Friday, March 7, 2014

E is for Eostre, the Holiday

This is not a post about the NeoPagan holiday of Ostara, but rather about the word from which early Wiccans borrowed the name of their holiday.  Ostara is a reconstructed Old High German word, reconstructed based on the Anglo-Saxon word Eostre.  The origin of Eostre itself is somewhat questionable.   The venerable Bede, writing De temporum ratione in the 700s, gives Ēosturmōnaþ as a name for a month in the Anglo-Saxon calendar that corresponds roughly with April (for more about the Anglo-Saxon calendar, Wednesbury Shire's website has some fantastic info).  He also notes that the month is named after the Goddess Eostre, whom the Pagans would honor with feasts during this month.  She is not attested in any other works, but her name can be linguistically linked with several other Indo-European dawn goddesses.

As an Anglo-Saxon Heathen, I think that celebrating the month of Ēosturmōnaþ is vitally important to my religion - in his writing, Bede references very few beings worshiped by his ancestors, which leads me to believe that the customs he does mention were very important that that time.  I choose to celebrate this holiday as a one or two-day affair rather than the entire month, though I do give honor to Eostre through all of the spring (which is considerably longer than a month here in the midwest).  Given that the Anglo-Saxons had a lunar-based calendar, I have chosen to celebrate Eostre's holiday on the day following the Full Moon - which usually ends up falling quite close to Easter, given that Easter is calculated as the first Sunday after the Full Moon after the spring equinox.  This year I'll be celebrating on April 15th, almost a full week before Easter.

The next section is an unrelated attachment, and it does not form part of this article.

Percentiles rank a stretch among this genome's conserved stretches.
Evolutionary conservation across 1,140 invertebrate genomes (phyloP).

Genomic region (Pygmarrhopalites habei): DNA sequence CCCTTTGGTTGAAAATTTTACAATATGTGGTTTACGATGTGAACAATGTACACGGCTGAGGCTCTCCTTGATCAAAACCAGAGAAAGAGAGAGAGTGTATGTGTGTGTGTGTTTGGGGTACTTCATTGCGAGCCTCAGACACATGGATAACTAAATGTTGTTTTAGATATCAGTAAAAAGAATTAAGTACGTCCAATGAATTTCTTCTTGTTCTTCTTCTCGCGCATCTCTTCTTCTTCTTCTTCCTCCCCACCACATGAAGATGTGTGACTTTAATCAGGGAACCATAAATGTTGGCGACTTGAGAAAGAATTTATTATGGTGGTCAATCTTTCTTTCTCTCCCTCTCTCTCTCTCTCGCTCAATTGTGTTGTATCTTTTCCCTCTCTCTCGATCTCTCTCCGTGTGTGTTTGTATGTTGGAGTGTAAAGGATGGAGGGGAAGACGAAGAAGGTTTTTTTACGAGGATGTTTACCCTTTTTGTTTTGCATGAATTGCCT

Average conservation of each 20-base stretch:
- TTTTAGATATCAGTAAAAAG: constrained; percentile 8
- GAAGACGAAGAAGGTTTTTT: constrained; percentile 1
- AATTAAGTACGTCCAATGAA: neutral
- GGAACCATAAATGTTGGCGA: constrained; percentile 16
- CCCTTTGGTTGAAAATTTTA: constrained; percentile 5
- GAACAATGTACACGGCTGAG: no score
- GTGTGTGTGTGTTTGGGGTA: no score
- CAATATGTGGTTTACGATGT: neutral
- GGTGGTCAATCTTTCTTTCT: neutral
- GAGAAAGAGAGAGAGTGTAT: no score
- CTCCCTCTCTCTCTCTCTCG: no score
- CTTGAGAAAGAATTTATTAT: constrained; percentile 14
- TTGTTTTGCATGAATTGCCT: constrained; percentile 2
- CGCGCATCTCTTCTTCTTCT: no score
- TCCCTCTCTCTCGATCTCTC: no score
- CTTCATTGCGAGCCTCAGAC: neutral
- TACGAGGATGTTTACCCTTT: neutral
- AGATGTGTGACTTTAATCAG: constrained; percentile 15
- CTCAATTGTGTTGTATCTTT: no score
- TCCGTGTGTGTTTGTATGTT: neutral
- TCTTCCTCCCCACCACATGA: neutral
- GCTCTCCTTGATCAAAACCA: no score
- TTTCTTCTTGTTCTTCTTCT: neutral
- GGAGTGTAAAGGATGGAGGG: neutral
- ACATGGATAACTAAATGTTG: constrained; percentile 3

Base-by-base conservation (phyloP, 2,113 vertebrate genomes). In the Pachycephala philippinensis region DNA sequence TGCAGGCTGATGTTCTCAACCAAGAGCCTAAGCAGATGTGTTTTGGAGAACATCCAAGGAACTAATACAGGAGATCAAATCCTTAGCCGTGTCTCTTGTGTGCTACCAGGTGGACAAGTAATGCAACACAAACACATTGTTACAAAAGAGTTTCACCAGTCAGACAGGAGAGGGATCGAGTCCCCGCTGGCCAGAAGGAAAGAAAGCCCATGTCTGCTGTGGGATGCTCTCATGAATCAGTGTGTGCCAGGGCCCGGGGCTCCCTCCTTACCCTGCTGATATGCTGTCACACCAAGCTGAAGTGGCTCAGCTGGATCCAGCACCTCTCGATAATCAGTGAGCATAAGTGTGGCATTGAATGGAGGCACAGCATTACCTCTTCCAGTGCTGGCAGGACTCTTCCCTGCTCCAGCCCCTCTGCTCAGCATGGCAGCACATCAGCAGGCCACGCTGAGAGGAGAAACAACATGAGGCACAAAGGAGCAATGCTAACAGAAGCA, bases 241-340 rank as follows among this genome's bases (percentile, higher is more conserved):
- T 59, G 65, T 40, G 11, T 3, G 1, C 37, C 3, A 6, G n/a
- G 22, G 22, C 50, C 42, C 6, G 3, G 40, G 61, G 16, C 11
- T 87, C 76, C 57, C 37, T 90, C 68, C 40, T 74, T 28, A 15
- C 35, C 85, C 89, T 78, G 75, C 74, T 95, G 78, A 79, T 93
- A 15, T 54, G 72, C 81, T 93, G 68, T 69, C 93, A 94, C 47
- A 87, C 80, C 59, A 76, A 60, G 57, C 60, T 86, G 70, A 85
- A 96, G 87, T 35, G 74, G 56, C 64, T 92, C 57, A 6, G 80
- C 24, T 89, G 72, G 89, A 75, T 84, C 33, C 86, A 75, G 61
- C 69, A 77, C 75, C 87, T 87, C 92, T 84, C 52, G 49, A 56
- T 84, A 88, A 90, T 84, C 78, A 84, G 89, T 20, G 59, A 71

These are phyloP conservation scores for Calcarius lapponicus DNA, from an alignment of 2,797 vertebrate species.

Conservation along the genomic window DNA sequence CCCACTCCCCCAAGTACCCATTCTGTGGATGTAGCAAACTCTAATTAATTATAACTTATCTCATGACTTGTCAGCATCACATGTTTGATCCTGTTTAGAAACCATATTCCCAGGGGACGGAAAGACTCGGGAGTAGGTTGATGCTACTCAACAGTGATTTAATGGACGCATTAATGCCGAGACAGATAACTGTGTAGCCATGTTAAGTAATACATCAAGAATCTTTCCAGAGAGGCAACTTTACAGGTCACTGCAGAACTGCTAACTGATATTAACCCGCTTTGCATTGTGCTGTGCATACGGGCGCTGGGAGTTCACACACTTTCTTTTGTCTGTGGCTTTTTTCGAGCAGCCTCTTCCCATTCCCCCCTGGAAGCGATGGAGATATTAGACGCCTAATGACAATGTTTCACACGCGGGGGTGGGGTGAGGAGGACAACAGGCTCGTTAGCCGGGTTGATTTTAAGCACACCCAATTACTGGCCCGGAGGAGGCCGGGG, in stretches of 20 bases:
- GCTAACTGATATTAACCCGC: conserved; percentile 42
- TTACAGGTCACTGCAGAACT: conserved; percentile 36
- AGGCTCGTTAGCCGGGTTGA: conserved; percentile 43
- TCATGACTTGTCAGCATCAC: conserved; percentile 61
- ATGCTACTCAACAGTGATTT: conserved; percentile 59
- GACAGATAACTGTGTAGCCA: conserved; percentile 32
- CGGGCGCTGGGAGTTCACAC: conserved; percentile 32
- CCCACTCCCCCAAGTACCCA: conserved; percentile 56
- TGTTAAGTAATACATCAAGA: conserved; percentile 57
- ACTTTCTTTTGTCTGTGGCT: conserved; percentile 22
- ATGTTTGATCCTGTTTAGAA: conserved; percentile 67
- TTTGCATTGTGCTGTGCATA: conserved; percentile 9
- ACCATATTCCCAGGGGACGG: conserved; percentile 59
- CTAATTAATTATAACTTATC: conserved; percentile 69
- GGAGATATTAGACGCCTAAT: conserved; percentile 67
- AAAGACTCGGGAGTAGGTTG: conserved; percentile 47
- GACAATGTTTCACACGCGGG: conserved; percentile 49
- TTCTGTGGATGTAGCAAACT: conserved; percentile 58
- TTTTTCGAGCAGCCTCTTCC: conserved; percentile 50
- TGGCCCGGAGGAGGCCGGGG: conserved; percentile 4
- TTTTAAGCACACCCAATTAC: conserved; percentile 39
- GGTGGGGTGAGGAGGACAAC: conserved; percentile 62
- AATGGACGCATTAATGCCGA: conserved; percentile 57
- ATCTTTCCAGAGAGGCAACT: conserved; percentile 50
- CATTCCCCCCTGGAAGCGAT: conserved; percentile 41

In De temporum ratione, Bede specifically references feasts being given in honor of Eostre.  The feasting at least is very much practiced in our culture today - every Easter, my family and many like mine get together and enjoy a ham or turkey.  In our culture, which is becoming more secular, good times and good food with family are the markers of many holidays (which works out great for a Heathen!).  According to the Wednesbury Shire, many of the English-speaking world's Easter customs, such as egg decorating and the celebration of hares, go back almost to Anglo-Saxon times.  Alaric Albertsson in his book Travels through Middle Earth talks about the effects of light on the egg production of hens: by Eostremonath, the hen's eggs would have been an abundant food source, making them both an important symbol of the season and an object worthy of reverence.

So much like my Christian childhood, my children and I will be decorating eggs, cutting out bunnies from paper, and cooking up a delicious feast this mid-April - only instead of hauling them off to church that Tuesday morning, I'll be taking my children outside to explore all the changes happening around us: what flowers are sprouting, which trees have nests in them, what birds have brought their song back to our prairie now that the winter is over.  We'll rise with the dawn to give honor and thanks to Eostre for the return of the light and the warmth.  And that night, we'll all sit down and enjoy a feast together, leaving Eostre Her due on the altar.  For us, this is how Eostre's holy day is celebrated.

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